Snake’s on a train! Three-foot reptile is found living on Southern Rail train and sends panicked police packing when they are called in to investigate
- A three-foot long corn snake was discovered by staff at a train depot in Croydon
- It had been living in the carriage for ‘some time’ before it was removed
- Police were ‘scared’ of the reptile and workers ‘got a bit of a shock’
- Snake will be well looked after and sent to National Centre For Reptile Welfare
A three-foot corn snake caused panic when it was discovered living in a Southern Rail carriage.
The reptile was found crawling along the carriage floor by staff at the Selhurst Train Depot in Croydon.
They contacted the British Transport Police, who were not impressed by the slimy unexpected visitor.
Workers managed to corner the reptile and put it into a bag to remove it from the Southern carriage.
The snake was discovered on a carriage that would typically travel between London, Kent and Sussex
What to do if you see a snake
Wild native British snakes should be left undisturbed as they are unlikely to attack unless provoked.
There is no need to contact the RSPCA if you see a native British snake
If you see an injured or unwell snake, you should contact the RSPCA.
If you come across a non-native species of snake, you should stay well clear and contact the RSPCA’s advice line: 0300 1234 999.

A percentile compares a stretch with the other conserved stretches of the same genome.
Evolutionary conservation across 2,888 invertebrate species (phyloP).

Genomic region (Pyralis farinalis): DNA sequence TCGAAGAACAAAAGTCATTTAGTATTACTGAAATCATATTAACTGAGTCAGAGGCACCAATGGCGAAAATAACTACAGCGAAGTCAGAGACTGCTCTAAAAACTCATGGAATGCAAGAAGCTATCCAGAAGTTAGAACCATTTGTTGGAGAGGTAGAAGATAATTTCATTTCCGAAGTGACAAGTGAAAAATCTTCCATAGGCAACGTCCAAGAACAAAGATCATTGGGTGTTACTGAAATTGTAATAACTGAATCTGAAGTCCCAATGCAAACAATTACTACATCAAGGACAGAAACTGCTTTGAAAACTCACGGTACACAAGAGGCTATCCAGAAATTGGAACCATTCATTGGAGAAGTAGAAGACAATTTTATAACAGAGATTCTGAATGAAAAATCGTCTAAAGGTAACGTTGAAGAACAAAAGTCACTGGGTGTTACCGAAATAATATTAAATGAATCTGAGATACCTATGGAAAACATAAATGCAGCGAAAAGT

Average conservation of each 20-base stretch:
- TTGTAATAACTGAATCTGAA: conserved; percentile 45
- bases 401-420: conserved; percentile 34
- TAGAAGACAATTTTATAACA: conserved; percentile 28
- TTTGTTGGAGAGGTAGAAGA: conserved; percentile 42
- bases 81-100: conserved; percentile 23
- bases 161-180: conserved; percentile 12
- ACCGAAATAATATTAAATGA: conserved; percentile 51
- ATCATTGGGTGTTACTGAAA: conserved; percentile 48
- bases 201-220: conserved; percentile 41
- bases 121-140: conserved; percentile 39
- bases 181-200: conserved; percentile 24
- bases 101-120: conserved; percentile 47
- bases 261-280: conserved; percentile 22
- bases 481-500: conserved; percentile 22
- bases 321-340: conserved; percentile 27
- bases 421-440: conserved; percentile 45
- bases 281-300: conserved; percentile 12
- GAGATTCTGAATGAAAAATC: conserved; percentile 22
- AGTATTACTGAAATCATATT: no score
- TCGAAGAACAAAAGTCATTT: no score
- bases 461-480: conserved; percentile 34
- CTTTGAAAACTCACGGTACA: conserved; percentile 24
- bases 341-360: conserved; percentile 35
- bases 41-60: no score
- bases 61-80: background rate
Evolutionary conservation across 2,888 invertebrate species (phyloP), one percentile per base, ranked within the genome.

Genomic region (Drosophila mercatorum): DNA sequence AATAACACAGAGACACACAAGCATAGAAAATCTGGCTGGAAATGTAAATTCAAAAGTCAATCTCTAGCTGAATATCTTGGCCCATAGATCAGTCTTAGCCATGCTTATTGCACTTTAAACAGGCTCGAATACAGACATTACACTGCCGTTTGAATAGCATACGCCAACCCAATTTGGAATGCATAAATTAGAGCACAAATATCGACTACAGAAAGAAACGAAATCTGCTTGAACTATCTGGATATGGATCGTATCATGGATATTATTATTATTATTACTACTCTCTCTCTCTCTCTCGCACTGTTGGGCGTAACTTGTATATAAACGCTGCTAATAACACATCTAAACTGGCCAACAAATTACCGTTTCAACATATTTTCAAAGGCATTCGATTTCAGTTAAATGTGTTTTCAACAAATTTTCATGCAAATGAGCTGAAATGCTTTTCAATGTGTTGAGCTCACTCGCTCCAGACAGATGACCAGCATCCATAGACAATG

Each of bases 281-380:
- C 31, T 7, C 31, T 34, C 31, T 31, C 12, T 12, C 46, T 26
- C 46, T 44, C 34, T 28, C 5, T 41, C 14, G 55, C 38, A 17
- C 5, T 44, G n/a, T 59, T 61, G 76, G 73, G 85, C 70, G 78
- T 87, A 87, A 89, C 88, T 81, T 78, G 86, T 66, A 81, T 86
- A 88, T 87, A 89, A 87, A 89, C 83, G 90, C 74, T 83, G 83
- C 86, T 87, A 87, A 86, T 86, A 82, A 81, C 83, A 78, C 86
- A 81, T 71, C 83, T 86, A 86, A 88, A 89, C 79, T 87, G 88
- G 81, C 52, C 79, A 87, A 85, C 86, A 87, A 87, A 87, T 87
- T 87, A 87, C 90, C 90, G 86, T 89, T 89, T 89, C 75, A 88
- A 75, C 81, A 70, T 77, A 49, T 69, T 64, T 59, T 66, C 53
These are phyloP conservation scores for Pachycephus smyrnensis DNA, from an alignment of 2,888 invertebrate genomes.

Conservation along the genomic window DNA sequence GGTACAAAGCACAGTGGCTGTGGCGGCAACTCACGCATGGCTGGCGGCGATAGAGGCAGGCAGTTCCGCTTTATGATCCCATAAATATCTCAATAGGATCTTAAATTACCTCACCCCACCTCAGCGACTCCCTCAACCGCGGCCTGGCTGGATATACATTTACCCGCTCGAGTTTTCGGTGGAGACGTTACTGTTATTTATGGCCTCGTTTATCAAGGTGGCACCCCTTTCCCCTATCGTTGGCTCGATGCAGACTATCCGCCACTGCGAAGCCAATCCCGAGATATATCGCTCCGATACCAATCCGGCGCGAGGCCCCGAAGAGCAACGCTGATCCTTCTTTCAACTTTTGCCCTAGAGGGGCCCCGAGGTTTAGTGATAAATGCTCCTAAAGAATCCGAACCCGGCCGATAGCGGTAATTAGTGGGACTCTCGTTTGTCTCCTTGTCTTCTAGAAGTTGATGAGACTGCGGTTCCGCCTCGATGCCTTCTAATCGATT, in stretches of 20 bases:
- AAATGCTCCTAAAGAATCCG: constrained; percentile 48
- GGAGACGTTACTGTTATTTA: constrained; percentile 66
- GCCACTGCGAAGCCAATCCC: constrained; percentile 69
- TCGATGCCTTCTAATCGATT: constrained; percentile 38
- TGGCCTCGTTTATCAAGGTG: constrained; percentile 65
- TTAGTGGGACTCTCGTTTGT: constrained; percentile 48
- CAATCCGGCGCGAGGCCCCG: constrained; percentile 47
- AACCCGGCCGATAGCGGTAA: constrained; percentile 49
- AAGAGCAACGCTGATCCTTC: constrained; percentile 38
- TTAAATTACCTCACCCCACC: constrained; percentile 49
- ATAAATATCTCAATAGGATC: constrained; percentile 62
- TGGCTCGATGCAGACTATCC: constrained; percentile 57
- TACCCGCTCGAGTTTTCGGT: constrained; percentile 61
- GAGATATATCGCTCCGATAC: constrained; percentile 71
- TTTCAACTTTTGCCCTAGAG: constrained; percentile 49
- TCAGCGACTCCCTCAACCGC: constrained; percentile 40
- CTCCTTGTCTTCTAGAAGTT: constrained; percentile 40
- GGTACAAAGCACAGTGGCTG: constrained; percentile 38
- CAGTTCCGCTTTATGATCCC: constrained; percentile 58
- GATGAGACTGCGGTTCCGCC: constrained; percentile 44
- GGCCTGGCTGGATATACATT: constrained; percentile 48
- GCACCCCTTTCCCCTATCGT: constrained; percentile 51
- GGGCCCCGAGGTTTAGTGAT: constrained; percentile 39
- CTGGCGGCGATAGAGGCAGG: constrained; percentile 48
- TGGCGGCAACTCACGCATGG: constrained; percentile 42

The animal was taken off the train by reptile expert Gareth North from Mitcham Zoo and will be sent to the National Centre For Reptile Welfare.
Corn snakes are not venomous and are kept by many as pets. They are native to South and Central America. The species can grow up to 6ft in length.
Mr North told The Sun that the creature had been living in the heating vent on the carriage for some time.
He added that the British Transport Police had been frightened of the snake, which gave the workers who found it ‘a bit of a shock’.
‘They [the police] arrived and checked in, saw the snake and basically ran out of the carriage.’
He believes that the slithering reptile may have been dumped by its owner.
‘We really can’t be sure how the snake got on the train. There could be several reasons for it.
‘Trains are warm and the heating is on in those trains 24 hours everyday. Out in the open, it would have died because it’s too cold. It’s not native to this country.
‘It’s possible that someone has dumped it on but it’s also possible that it just escaped from a happy home and made its way onto the train while it was in the surface yard,’ Mr North explained.
The animal welfare expert said the snake was dehydrated, which could mean it had been on the train for some time.
He added that the snake was being assessed as it had some artificial injuries, most likely from slithering through heating grills.
Users on social media found the discovery of the legless beast very amusing, with one suggesting that Mr North was now a ‘civil serpent’.
Many related the incident to the iconic Samuel L Jackson film, Snakes On A Plane.
‘Why would someone dump him? He’s beautiful too. I hope he hadn’t been there too long,’ one person said online.
Another joked that the snake had been travelling with ‘British scail’.
The British Transport Police and Southern Railway have been contacted for comment.